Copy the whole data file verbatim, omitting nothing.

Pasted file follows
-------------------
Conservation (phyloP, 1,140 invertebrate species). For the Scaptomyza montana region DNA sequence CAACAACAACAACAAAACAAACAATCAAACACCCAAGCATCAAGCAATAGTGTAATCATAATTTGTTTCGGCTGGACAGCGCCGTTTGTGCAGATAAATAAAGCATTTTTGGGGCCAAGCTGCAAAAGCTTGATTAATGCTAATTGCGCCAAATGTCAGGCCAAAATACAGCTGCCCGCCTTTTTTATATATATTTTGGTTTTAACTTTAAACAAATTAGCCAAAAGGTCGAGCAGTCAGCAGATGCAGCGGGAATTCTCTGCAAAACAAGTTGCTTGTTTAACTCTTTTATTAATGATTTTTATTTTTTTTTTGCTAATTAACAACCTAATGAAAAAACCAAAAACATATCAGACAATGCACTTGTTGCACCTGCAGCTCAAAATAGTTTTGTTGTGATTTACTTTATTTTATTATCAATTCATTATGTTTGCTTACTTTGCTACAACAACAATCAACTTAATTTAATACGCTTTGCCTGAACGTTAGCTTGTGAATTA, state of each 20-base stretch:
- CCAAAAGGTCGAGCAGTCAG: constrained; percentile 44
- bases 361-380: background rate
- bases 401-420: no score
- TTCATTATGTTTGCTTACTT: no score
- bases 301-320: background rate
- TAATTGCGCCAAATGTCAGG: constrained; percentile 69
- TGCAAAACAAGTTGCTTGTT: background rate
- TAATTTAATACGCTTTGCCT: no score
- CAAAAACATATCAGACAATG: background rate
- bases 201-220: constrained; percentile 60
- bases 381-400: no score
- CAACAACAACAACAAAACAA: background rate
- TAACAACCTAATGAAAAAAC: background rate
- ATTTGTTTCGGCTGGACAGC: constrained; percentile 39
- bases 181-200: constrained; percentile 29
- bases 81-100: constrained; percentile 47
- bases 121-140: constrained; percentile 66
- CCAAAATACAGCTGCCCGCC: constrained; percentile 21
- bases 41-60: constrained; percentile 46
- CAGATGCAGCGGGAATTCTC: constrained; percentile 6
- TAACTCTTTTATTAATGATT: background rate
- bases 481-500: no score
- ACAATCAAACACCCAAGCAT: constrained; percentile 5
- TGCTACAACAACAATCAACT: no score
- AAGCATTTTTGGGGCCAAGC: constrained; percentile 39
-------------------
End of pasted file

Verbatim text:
Conservation (phyloP, 1,140 invertebrate species). For the Scaptomyza montana region DNA sequence CAACAACAACAACAAAACAAACAATCAAACACCCAAGCATCAAGCAATAGTGTAATCATAATTTGTTTCGGCTGGACAGCGCCGTTTGTGCAGATAAATAAAGCATTTTTGGGGCCAAGCTGCAAAAGCTTGATTAATGCTAATTGCGCCAAATGTCAGGCCAAAATACAGCTGCCCGCCTTTTTTATATATATTTTGGTTTTAACTTTAAACAAATTAGCCAAAAGGTCGAGCAGTCAGCAGATGCAGCGGGAATTCTCTGCAAAACAAGTTGCTTGTTTAACTCTTTTATTAATGATTTTTATTTTTTTTTTGCTAATTAACAACCTAATGAAAAAACCAAAAACATATCAGACAATGCACTTGTTGCACCTGCAGCTCAAAATAGTTTTGTTGTGATTTACTTTATTTTATTATCAATTCATTATGTTTGCTTACTTTGCTACAACAACAATCAACTTAATTTAATACGCTTTGCCTGAACGTTAGCTTGTGAATTA, state of each 20-base stretch:
- CCAAAAGGTCGAGCAGTCAG: constrained; percentile 44
- bases 361-380: background rate
- bases 401-420: no score
- TTCATTATGTTTGCTTACTT: no score
- bases 301-320: background rate
- TAATTGCGCCAAATGTCAGG: constrained; percentile 69
- TGCAAAACAAGTTGCTTGTT: background rate
- TAATTTAATACGCTTTGCCT: no score
- CAAAAACATATCAGACAATG: background rate
- bases 201-220: constrained; percentile 60
- bases 381-400: no score
- CAACAACAACAACAAAACAA: background rate
- TAACAACCTAATGAAAAAAC: background rate
- ATTTGTTTCGGCTGGACAGC: constrained; percentile 39
- bases 181-200: constrained; percentile 29
- bases 81-100: constrained; percentile 47
- bases 121-140: constrained; percentile 66
- CCAAAATACAGCTGCCCGCC: constrained; percentile 21
- bases 41-60: constrained; percentile 46
- CAGATGCAGCGGGAATTCTC: constrained; percentile 6
- TAACTCTTTTATTAATGATT: background rate
- bases 481-500: no score
- ACAATCAAACACCCAAGCAT: constrained; percentile 5
- TGCTACAACAACAATCAACT: no score
- AAGCATTTTTGGGGCCAAGC: constrained; percentile 39